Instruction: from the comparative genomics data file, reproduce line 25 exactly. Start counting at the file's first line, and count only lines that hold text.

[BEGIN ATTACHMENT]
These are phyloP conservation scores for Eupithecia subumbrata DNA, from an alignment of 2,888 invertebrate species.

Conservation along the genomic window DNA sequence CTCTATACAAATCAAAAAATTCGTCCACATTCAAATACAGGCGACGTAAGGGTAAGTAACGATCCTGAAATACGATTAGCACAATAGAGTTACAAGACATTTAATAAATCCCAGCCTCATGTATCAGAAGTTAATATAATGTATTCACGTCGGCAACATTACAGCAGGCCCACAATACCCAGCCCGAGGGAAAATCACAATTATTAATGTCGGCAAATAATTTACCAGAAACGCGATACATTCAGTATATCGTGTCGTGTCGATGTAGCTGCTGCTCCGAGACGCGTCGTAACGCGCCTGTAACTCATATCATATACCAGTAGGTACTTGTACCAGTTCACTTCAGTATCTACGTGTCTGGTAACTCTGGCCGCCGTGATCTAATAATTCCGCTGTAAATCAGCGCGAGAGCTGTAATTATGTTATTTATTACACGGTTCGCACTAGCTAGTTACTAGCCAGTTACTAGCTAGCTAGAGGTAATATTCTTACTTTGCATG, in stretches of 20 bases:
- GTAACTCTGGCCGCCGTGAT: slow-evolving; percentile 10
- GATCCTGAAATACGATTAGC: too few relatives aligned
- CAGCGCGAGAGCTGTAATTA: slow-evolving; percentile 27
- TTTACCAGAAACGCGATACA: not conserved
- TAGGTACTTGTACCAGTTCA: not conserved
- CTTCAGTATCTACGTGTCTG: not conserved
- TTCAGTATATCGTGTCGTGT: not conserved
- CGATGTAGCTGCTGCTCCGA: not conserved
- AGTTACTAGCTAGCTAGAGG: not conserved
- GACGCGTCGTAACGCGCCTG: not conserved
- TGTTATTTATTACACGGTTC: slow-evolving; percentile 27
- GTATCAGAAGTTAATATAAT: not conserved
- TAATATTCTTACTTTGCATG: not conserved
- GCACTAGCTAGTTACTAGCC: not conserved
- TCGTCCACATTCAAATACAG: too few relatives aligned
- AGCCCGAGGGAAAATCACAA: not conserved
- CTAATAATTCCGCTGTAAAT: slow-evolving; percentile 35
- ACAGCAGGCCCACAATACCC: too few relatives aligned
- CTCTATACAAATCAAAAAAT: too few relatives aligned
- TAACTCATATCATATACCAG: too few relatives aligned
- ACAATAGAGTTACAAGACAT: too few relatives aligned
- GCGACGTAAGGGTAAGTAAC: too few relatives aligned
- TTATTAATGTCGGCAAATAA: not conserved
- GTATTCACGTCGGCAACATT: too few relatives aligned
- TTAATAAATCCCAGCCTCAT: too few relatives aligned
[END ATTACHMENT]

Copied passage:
- TTATTAATGTCGGCAAATAA: not conserved